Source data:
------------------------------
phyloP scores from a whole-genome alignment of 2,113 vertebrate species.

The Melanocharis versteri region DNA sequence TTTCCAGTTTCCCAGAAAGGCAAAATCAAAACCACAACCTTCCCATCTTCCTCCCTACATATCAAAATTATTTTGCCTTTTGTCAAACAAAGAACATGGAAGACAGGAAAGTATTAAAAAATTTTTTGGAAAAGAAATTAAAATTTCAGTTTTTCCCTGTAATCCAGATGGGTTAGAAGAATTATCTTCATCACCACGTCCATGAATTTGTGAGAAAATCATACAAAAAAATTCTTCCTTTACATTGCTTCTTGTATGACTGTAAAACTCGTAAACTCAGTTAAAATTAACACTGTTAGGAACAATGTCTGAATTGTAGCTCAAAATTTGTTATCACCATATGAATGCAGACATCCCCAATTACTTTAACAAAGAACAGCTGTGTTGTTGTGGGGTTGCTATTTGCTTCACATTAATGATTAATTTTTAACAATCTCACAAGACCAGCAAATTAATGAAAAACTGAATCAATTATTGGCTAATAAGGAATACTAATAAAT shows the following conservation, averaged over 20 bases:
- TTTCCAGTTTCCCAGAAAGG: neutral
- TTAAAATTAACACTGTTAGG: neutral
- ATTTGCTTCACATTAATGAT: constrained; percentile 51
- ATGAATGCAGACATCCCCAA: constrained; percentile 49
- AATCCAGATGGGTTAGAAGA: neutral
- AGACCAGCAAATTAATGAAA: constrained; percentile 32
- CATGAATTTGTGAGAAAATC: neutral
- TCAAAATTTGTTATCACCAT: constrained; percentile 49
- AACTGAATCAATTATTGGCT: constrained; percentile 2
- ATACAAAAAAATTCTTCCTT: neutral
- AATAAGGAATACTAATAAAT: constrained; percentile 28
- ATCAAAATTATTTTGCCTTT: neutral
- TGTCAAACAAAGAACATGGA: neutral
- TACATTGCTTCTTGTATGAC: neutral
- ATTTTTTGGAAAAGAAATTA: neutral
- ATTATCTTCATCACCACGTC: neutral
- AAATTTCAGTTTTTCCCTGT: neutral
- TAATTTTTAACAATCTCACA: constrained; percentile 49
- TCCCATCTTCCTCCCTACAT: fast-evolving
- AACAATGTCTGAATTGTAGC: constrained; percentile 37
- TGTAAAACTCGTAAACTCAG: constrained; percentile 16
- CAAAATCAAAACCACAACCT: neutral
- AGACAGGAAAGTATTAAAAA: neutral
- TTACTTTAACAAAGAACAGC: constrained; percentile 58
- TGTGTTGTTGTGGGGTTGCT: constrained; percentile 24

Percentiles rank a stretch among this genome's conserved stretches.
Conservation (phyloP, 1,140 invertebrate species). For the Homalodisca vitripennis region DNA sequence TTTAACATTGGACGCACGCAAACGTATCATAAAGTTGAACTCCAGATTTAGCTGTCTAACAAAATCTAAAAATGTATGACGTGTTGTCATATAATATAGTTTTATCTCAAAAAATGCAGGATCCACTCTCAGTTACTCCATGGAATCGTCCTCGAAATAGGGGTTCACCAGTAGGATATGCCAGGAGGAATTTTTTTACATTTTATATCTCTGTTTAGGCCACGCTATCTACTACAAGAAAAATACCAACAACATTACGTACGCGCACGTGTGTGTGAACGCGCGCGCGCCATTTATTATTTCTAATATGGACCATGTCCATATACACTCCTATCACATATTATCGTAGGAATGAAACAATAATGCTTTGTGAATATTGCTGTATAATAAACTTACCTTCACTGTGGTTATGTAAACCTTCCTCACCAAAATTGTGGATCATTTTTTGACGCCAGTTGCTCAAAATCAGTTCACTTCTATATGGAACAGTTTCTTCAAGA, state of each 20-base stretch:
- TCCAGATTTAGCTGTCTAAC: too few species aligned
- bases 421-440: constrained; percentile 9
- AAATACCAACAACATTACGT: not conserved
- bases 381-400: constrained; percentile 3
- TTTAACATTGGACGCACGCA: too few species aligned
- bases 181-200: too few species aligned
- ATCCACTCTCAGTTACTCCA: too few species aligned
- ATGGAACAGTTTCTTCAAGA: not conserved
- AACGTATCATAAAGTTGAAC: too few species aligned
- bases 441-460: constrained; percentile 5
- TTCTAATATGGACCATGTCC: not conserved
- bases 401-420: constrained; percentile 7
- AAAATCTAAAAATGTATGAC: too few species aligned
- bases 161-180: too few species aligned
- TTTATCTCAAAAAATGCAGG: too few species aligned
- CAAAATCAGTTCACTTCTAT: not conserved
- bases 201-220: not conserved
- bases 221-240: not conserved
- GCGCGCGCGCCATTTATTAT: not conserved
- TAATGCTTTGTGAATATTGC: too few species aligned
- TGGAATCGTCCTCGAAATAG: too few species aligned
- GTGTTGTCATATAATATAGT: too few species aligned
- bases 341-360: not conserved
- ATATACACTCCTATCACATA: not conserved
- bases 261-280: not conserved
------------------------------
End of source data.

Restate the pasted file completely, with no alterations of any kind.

phyloP scores from a whole-genome alignment of 2,113 vertebrate species.

The Melanocharis versteri region DNA sequence TTTCCAGTTTCCCAGAAAGGCAAAATCAAAACCACAACCTTCCCATCTTCCTCCCTACATATCAAAATTATTTTGCCTTTTGTCAAACAAAGAACATGGAAGACAGGAAAGTATTAAAAAATTTTTTGGAAAAGAAATTAAAATTTCAGTTTTTCCCTGTAATCCAGATGGGTTAGAAGAATTATCTTCATCACCACGTCCATGAATTTGTGAGAAAATCATACAAAAAAATTCTTCCTTTACATTGCTTCTTGTATGACTGTAAAACTCGTAAACTCAGTTAAAATTAACACTGTTAGGAACAATGTCTGAATTGTAGCTCAAAATTTGTTATCACCATATGAATGCAGACATCCCCAATTACTTTAACAAAGAACAGCTGTGTTGTTGTGGGGTTGCTATTTGCTTCACATTAATGATTAATTTTTAACAATCTCACAAGACCAGCAAATTAATGAAAAACTGAATCAATTATTGGCTAATAAGGAATACTAATAAAT shows the following conservation, averaged over 20 bases:
- TTTCCAGTTTCCCAGAAAGG: neutral
- TTAAAATTAACACTGTTAGG: neutral
- ATTTGCTTCACATTAATGAT: constrained; percentile 51
- ATGAATGCAGACATCCCCAA: constrained; percentile 49
- AATCCAGATGGGTTAGAAGA: neutral
- AGACCAGCAAATTAATGAAA: constrained; percentile 32
- CATGAATTTGTGAGAAAATC: neutral
- TCAAAATTTGTTATCACCAT: constrained; percentile 49
- AACTGAATCAATTATTGGCT: constrained; percentile 2
- ATACAAAAAAATTCTTCCTT: neutral
- AATAAGGAATACTAATAAAT: constrained; percentile 28
- ATCAAAATTATTTTGCCTTT: neutral
- TGTCAAACAAAGAACATGGA: neutral
- TACATTGCTTCTTGTATGAC: neutral
- ATTTTTTGGAAAAGAAATTA: neutral
- ATTATCTTCATCACCACGTC: neutral
- AAATTTCAGTTTTTCCCTGT: neutral
- TAATTTTTAACAATCTCACA: constrained; percentile 49
- TCCCATCTTCCTCCCTACAT: fast-evolving
- AACAATGTCTGAATTGTAGC: constrained; percentile 37
- TGTAAAACTCGTAAACTCAG: constrained; percentile 16
- CAAAATCAAAACCACAACCT: neutral
- AGACAGGAAAGTATTAAAAA: neutral
- TTACTTTAACAAAGAACAGC: constrained; percentile 58
- TGTGTTGTTGTGGGGTTGCT: constrained; percentile 24

Percentiles rank a stretch among this genome's conserved stretches.
Conservation (phyloP, 1,140 invertebrate species). For the Homalodisca vitripennis region DNA sequence TTTAACATTGGACGCACGCAAACGTATCATAAAGTTGAACTCCAGATTTAGCTGTCTAACAAAATCTAAAAATGTATGACGTGTTGTCATATAATATAGTTTTATCTCAAAAAATGCAGGATCCACTCTCAGTTACTCCATGGAATCGTCCTCGAAATAGGGGTTCACCAGTAGGATATGCCAGGAGGAATTTTTTTACATTTTATATCTCTGTTTAGGCCACGCTATCTACTACAAGAAAAATACCAACAACATTACGTACGCGCACGTGTGTGTGAACGCGCGCGCGCCATTTATTATTTCTAATATGGACCATGTCCATATACACTCCTATCACATATTATCGTAGGAATGAAACAATAATGCTTTGTGAATATTGCTGTATAATAAACTTACCTTCACTGTGGTTATGTAAACCTTCCTCACCAAAATTGTGGATCATTTTTTGACGCCAGTTGCTCAAAATCAGTTCACTTCTATATGGAACAGTTTCTTCAAGA, state of each 20-base stretch:
- TCCAGATTTAGCTGTCTAAC: too few species aligned
- bases 421-440: constrained; percentile 9
- AAATACCAACAACATTACGT: not conserved
- bases 381-400: constrained; percentile 3
- TTTAACATTGGACGCACGCA: too few species aligned
- bases 181-200: too few species aligned
- ATCCACTCTCAGTTACTCCA: too few species aligned
- ATGGAACAGTTTCTTCAAGA: not conserved
- AACGTATCATAAAGTTGAAC: too few species aligned
- bases 441-460: constrained; percentile 5
- TTCTAATATGGACCATGTCC: not conserved
- bases 401-420: constrained; percentile 7
- AAAATCTAAAAATGTATGAC: too few species aligned
- bases 161-180: too few species aligned
- TTTATCTCAAAAAATGCAGG: too few species aligned
- CAAAATCAGTTCACTTCTAT: not conserved
- bases 201-220: not conserved
- bases 221-240: not conserved
- GCGCGCGCGCCATTTATTAT: not conserved
- TAATGCTTTGTGAATATTGC: too few species aligned
- TGGAATCGTCCTCGAAATAG: too few species aligned
- GTGTTGTCATATAATATAGT: too few species aligned
- bases 341-360: not conserved
- ATATACACTCCTATCACATA: not conserved
- bases 261-280: not conserved